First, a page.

Aluminum-doped zinc oxide, ZnO:Al or AZO, is a well-known n-type transparent conducting oxide with great potential in a number of applications currently dominated by indium tin oxide. In this study, the optical and electrical properties of AZO thin films deposited on glass and silicon by pulsed filtered cathodic arc deposition are systematically studied. In contrast to magnetron sputtering, this technique does not produce energetic negative ions, and therefore ion damage can be minimized. The quality of the AZO films strongly depends on growth temperature while only marginal improvements are obtained with post-deposition annealing. The best films, grown at a temperature of about 200 degrees C, have resistivities in the low to mid 10(-4) Omega cm range with a transmittance better than 85% in the visible part of the spectrum. It is remarkable that relatively good films of small thickness (60 nm) can be fabricated using this method.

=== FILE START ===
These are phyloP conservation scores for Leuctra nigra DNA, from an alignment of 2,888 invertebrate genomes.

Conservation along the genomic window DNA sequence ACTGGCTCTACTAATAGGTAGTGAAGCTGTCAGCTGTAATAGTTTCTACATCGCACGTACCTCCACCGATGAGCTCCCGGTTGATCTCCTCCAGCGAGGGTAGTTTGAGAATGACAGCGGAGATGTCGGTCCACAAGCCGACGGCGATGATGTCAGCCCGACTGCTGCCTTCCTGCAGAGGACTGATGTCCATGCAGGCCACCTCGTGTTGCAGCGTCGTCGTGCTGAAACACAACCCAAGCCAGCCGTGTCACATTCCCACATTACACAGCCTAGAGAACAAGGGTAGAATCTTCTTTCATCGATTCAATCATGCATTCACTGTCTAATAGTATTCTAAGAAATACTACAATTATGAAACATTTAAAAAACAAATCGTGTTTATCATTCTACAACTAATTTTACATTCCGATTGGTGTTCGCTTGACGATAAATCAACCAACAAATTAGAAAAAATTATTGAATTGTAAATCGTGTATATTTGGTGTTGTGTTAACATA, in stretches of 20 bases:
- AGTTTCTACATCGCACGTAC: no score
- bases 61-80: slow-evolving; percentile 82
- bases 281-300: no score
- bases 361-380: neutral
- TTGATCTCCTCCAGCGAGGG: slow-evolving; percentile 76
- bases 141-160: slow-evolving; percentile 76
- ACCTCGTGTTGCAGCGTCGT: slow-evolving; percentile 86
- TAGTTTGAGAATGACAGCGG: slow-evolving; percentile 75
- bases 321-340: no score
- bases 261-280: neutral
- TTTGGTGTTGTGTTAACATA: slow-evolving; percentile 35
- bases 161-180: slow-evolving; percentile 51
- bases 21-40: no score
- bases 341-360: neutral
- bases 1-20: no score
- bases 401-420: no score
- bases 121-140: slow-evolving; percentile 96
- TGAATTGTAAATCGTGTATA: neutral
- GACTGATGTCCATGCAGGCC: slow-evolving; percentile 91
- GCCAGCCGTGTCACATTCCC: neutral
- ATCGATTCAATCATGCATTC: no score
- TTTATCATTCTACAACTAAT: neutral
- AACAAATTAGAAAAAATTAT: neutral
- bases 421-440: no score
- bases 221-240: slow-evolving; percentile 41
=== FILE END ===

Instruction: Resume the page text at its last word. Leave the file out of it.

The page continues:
• 18.
    Andersson, Jon Martin
    et al.
    Linköping University, Department of Physics, Chemistry and Biology, Plasma and Coating Physics . Linköping University, The Institute of Technology.
    Wallin, Erik
    Linköping University, Department of Physics, Chemistry and Biology, Plasma and Coating Physics . Linköping University, The Institute of Technology.
    Helmersson, Ulf
    Linköping University, Department of Physics, Chemistry and Biology, Plasma and Coating Physics . Linköping University, The Institute of Technology.
    Kreissig, U.
    Institute for Ion Beam Physics and Materials Research, Forschungszentrum Rossendorf, PF 510119, D-01314 Dresden, Germany.
    Münger, E. Peter
    Linköping University, Department of Physics, Chemistry and Biology, Theoretical Physics . Linköping University, The Institute of Technology.